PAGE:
science + technology news

3D-printed aerogels enable new energy-storage and nanoelectronic devices

May 15, 2015

Lawrence Livermore researchers have made graphene aerogel microlattices with an engineered architecture via a 3D printing technique known as direct ink writing (credit: Ryan Chen/LLNL)

Lawrence Livermore National Laboratory researchers have made novel graphene aerogel microlattices with an engineered architecture, using a 3D printing technique known as “direct ink writing.” The research, which could lead to better energy storage, sensors, nanoelectronics, catalysis, and separations, is described in an open-access paper in the April 22 edition of the journal Nature Communications.

Lawrence Livermore National

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New evidence that electrical stimulation accelerates wound healing

May 15, 2015

After 10 days, the control would on the left and the ES treated on the right. (Credit: The University of Manchester)

The most detailed study to date of skin wound healing, conducted by University of Manchester scientists with 40 volunteers, has provided new evidence that electrical stimulation accelerates wound healing.

In the new research, half-centimeter harmless wounds were created on each upper arm of the volunteers.  One wound was left to heal normally, while the other was treated with electrical pulses* over a period of two weeks.  The… read more

First large-scale graphene fabrication

By overcoming size, amount required, and other limits, graphene could become competitive on a commercial scale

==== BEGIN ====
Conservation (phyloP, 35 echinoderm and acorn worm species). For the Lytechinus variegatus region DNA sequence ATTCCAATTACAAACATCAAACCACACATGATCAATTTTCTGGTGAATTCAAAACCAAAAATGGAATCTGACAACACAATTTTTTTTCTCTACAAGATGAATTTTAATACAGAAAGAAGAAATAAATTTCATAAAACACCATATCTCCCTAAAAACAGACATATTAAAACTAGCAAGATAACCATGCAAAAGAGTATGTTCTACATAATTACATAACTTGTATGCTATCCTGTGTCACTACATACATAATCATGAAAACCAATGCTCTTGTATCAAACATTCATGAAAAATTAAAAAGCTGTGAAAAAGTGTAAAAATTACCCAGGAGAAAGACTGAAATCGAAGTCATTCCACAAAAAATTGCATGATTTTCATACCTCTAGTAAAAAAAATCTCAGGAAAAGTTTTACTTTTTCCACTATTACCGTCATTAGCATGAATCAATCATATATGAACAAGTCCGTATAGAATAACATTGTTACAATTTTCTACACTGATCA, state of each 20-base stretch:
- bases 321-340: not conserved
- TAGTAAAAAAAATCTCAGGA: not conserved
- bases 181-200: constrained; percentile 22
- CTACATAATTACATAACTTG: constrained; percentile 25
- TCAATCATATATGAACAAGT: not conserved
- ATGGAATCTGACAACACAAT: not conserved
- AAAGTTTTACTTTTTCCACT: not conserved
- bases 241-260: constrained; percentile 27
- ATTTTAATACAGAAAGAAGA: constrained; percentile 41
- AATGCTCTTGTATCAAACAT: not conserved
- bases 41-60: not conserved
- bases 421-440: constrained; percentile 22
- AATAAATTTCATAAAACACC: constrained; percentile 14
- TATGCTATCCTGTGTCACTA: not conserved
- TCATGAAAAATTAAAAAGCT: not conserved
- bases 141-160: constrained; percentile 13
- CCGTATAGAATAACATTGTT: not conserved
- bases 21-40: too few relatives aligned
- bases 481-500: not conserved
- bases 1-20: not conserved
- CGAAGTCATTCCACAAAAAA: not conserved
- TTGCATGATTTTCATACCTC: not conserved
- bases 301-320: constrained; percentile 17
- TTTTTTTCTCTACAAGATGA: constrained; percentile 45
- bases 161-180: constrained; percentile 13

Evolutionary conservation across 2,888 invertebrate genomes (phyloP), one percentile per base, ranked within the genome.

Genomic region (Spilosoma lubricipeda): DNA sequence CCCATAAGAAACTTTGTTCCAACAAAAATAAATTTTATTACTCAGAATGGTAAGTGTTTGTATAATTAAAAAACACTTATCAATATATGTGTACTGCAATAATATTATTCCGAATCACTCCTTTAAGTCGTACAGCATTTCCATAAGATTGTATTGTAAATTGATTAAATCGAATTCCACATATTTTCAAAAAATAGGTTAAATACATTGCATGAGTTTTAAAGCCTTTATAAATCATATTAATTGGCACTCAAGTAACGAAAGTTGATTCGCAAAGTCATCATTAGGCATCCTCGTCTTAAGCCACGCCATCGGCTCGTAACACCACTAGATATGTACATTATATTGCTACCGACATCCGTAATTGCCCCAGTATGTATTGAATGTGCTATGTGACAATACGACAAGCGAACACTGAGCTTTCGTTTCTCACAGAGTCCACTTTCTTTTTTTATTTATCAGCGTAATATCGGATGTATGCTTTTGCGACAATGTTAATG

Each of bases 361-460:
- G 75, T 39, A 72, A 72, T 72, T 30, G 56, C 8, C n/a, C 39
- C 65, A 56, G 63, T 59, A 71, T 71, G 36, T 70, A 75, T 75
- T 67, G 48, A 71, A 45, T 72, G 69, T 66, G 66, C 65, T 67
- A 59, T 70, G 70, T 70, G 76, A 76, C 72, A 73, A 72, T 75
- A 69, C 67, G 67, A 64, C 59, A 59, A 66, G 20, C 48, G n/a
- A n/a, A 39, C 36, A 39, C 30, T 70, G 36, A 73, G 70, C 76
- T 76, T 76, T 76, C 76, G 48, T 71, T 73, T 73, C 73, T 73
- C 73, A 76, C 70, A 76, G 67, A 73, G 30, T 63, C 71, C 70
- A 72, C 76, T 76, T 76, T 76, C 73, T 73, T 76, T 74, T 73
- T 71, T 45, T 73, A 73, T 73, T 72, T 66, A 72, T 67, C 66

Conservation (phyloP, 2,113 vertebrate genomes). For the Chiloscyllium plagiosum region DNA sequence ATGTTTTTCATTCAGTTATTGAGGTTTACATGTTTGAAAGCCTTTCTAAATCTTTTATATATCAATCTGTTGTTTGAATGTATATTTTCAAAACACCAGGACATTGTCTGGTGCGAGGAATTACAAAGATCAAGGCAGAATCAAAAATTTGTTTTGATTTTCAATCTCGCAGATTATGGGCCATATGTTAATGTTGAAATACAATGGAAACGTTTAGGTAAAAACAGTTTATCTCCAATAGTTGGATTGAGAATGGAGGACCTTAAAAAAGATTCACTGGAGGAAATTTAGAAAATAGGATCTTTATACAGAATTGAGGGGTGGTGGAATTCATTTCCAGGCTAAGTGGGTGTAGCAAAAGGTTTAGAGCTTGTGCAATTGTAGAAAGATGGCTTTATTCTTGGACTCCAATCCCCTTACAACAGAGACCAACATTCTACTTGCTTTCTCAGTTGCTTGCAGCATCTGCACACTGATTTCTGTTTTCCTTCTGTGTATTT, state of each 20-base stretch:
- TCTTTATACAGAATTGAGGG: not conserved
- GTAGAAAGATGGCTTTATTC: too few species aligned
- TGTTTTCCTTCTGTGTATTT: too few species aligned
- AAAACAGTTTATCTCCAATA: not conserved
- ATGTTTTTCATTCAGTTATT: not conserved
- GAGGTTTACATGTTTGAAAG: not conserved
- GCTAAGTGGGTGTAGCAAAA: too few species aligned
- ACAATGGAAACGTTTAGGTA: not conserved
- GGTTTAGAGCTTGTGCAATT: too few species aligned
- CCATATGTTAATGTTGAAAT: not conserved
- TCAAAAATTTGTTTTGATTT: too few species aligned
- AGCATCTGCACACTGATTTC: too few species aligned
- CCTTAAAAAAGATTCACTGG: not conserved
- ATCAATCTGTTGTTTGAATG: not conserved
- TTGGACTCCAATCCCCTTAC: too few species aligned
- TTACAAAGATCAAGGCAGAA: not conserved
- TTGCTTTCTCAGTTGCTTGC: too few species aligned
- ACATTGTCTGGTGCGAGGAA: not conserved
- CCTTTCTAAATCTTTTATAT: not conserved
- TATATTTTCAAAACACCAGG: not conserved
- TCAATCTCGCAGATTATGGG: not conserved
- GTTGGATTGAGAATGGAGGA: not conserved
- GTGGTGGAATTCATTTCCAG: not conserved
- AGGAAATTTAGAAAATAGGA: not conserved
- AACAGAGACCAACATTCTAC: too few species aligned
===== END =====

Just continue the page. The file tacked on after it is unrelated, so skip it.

May 15, 2015

ORNL’s ultrastrong graphene features layers of graphene and polymers and is an effective conductor of electricity. (Credit: ORNL)

Fabrication size limits — one of the barriers to using graphene on a commercial scale — could be overcome using a new method developed by researchers at the Department of Energy’s Oak Ridge National Laboratory (ORNL).

Graphene, a one-atom-thick material that is about 100 times stronger than steel by weight, has enormous commercial potential but has been impractical to employ on a large scale, mainly… read more

Limitless, Minority Report sequels coming to TV

May 15, 2015

one pill

Limitless, a TV series sequel to the movie, picks up after the events of the film. Edward Mora (Bradley Cooper), now a powerful senator and presidential hopeful, reveals the power of the mysterious drug NZT to Brian Finch (Jake McDorman) — who is then coerced by the FBI into using his newfound cognitive abilities to solve complex cases. Cooper is also executive producer.

Fall 2015. Moreread more

Google plans to test its new self driving vehicle prototypes on California roads

May 15, 2015

Our safety drivers will test fully self-driving vehicle prototypes like this one on the streets of Mountain View, Calif., this summer (credit: Google)

Google announced today (May 15) that it test a few of its new Volkswagen Beetle-like prototype self-driving vehicles on roads in Mountain View, Calif. this summer Unlike Google’s previous prototype test vehicles, these will have safety drivers aboard, and with a steering wheel, accelerator pedal, and brake pedal if needed.

These vehicles are designed for local driving, with speed capped at 25mph.

Google said the… read more

MIT deep-learning system autonomously learns to identify objects

May 14, 2015